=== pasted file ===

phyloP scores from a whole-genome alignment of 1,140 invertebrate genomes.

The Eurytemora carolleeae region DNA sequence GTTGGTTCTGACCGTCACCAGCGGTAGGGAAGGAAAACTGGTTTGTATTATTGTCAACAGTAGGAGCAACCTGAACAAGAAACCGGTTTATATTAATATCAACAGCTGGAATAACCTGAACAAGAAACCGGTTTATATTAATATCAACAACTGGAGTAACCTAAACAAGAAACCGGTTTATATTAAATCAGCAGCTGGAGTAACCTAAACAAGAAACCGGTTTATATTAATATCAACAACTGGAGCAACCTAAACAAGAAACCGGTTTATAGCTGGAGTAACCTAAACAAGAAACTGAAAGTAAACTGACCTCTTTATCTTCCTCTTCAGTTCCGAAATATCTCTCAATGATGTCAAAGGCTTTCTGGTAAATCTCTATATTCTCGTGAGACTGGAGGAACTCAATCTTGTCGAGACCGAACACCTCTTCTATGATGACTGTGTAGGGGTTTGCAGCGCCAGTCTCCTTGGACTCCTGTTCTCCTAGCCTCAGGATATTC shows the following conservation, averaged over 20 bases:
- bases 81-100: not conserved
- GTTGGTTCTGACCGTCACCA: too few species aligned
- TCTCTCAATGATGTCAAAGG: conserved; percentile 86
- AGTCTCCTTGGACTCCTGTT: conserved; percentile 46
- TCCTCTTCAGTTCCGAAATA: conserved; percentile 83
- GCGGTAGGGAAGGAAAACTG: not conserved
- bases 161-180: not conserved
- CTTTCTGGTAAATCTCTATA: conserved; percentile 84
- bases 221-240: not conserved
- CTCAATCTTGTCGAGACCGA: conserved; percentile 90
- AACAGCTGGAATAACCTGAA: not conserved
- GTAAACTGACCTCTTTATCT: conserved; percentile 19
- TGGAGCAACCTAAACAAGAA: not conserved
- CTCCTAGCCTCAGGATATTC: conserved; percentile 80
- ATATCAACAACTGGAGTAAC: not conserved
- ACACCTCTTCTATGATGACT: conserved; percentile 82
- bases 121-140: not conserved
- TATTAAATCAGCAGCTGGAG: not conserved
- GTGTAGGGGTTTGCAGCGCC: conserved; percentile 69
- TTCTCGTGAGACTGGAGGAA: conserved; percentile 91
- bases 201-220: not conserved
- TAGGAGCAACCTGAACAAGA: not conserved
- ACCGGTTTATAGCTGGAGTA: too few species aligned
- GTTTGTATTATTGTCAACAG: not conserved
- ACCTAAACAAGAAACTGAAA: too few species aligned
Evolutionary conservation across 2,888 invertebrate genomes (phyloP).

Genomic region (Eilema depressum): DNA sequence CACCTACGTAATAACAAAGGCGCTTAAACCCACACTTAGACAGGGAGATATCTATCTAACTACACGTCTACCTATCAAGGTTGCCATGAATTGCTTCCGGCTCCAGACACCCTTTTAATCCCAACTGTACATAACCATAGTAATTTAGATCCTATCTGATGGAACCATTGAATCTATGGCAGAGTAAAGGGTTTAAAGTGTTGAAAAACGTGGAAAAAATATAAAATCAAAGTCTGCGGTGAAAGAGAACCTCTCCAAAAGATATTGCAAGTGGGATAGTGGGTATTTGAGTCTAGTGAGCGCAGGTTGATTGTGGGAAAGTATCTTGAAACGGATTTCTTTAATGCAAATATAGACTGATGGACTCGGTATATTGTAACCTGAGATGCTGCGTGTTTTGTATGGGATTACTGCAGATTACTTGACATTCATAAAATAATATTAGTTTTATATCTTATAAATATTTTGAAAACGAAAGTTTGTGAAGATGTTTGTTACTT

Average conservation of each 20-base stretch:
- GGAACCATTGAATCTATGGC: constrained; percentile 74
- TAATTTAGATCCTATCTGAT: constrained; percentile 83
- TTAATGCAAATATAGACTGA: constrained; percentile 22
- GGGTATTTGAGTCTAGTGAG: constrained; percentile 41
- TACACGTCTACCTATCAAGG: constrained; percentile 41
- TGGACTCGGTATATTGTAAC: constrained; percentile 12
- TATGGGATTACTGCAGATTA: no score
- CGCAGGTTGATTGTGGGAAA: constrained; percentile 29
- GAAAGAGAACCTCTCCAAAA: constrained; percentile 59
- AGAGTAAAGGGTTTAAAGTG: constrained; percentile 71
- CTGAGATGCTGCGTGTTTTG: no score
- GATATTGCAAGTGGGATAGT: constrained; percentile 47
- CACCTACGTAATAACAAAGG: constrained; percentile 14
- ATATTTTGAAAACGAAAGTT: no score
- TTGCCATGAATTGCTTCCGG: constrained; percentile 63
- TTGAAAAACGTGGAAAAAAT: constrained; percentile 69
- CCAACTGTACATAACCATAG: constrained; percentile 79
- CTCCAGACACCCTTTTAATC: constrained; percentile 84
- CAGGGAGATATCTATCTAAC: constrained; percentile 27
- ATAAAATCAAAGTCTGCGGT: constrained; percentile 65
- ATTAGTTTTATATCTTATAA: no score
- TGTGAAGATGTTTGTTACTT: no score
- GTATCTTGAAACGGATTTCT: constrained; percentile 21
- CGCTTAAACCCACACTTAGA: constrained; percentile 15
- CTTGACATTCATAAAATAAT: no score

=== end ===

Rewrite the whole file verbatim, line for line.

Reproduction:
phyloP scores from a whole-genome alignment of 1,140 invertebrate genomes.

The Eurytemora carolleeae region DNA sequence GTTGGTTCTGACCGTCACCAGCGGTAGGGAAGGAAAACTGGTTTGTATTATTGTCAACAGTAGGAGCAACCTGAACAAGAAACCGGTTTATATTAATATCAACAGCTGGAATAACCTGAACAAGAAACCGGTTTATATTAATATCAACAACTGGAGTAACCTAAACAAGAAACCGGTTTATATTAAATCAGCAGCTGGAGTAACCTAAACAAGAAACCGGTTTATATTAATATCAACAACTGGAGCAACCTAAACAAGAAACCGGTTTATAGCTGGAGTAACCTAAACAAGAAACTGAAAGTAAACTGACCTCTTTATCTTCCTCTTCAGTTCCGAAATATCTCTCAATGATGTCAAAGGCTTTCTGGTAAATCTCTATATTCTCGTGAGACTGGAGGAACTCAATCTTGTCGAGACCGAACACCTCTTCTATGATGACTGTGTAGGGGTTTGCAGCGCCAGTCTCCTTGGACTCCTGTTCTCCTAGCCTCAGGATATTC shows the following conservation, averaged over 20 bases:
- bases 81-100: not conserved
- GTTGGTTCTGACCGTCACCA: too few species aligned
- TCTCTCAATGATGTCAAAGG: conserved; percentile 86
- AGTCTCCTTGGACTCCTGTT: conserved; percentile 46
- TCCTCTTCAGTTCCGAAATA: conserved; percentile 83
- GCGGTAGGGAAGGAAAACTG: not conserved
- bases 161-180: not conserved
- CTTTCTGGTAAATCTCTATA: conserved; percentile 84
- bases 221-240: not conserved
- CTCAATCTTGTCGAGACCGA: conserved; percentile 90
- AACAGCTGGAATAACCTGAA: not conserved
- GTAAACTGACCTCTTTATCT: conserved; percentile 19
- TGGAGCAACCTAAACAAGAA: not conserved
- CTCCTAGCCTCAGGATATTC: conserved; percentile 80
- ATATCAACAACTGGAGTAAC: not conserved
- ACACCTCTTCTATGATGACT: conserved; percentile 82
- bases 121-140: not conserved
- TATTAAATCAGCAGCTGGAG: not conserved
- GTGTAGGGGTTTGCAGCGCC: conserved; percentile 69
- TTCTCGTGAGACTGGAGGAA: conserved; percentile 91
- bases 201-220: not conserved
- TAGGAGCAACCTGAACAAGA: not conserved
- ACCGGTTTATAGCTGGAGTA: too few species aligned
- GTTTGTATTATTGTCAACAG: not conserved
- ACCTAAACAAGAAACTGAAA: too few species aligned
Evolutionary conservation across 2,888 invertebrate genomes (phyloP).

Genomic region (Eilema depressum): DNA sequence CACCTACGTAATAACAAAGGCGCTTAAACCCACACTTAGACAGGGAGATATCTATCTAACTACACGTCTACCTATCAAGGTTGCCATGAATTGCTTCCGGCTCCAGACACCCTTTTAATCCCAACTGTACATAACCATAGTAATTTAGATCCTATCTGATGGAACCATTGAATCTATGGCAGAGTAAAGGGTTTAAAGTGTTGAAAAACGTGGAAAAAATATAAAATCAAAGTCTGCGGTGAAAGAGAACCTCTCCAAAAGATATTGCAAGTGGGATAGTGGGTATTTGAGTCTAGTGAGCGCAGGTTGATTGTGGGAAAGTATCTTGAAACGGATTTCTTTAATGCAAATATAGACTGATGGACTCGGTATATTGTAACCTGAGATGCTGCGTGTTTTGTATGGGATTACTGCAGATTACTTGACATTCATAAAATAATATTAGTTTTATATCTTATAAATATTTTGAAAACGAAAGTTTGTGAAGATGTTTGTTACTT

Average conservation of each 20-base stretch:
- GGAACCATTGAATCTATGGC: constrained; percentile 74
- TAATTTAGATCCTATCTGAT: constrained; percentile 83
- TTAATGCAAATATAGACTGA: constrained; percentile 22
- GGGTATTTGAGTCTAGTGAG: constrained; percentile 41
- TACACGTCTACCTATCAAGG: constrained; percentile 41
- TGGACTCGGTATATTGTAAC: constrained; percentile 12
- TATGGGATTACTGCAGATTA: no score
- CGCAGGTTGATTGTGGGAAA: constrained; percentile 29
- GAAAGAGAACCTCTCCAAAA: constrained; percentile 59
- AGAGTAAAGGGTTTAAAGTG: constrained; percentile 71
- CTGAGATGCTGCGTGTTTTG: no score
- GATATTGCAAGTGGGATAGT: constrained; percentile 47
- CACCTACGTAATAACAAAGG: constrained; percentile 14
- ATATTTTGAAAACGAAAGTT: no score
- TTGCCATGAATTGCTTCCGG: constrained; percentile 63
- TTGAAAAACGTGGAAAAAAT: constrained; percentile 69
- CCAACTGTACATAACCATAG: constrained; percentile 79
- CTCCAGACACCCTTTTAATC: constrained; percentile 84
- CAGGGAGATATCTATCTAAC: constrained; percentile 27
- ATAAAATCAAAGTCTGCGGT: constrained; percentile 65
- ATTAGTTTTATATCTTATAA: no score
- TGTGAAGATGTTTGTTACTT: no score
- GTATCTTGAAACGGATTTCT: constrained; percentile 21
- CGCTTAAACCCACACTTAGA: constrained; percentile 15
- CTTGACATTCATAAAATAAT: no score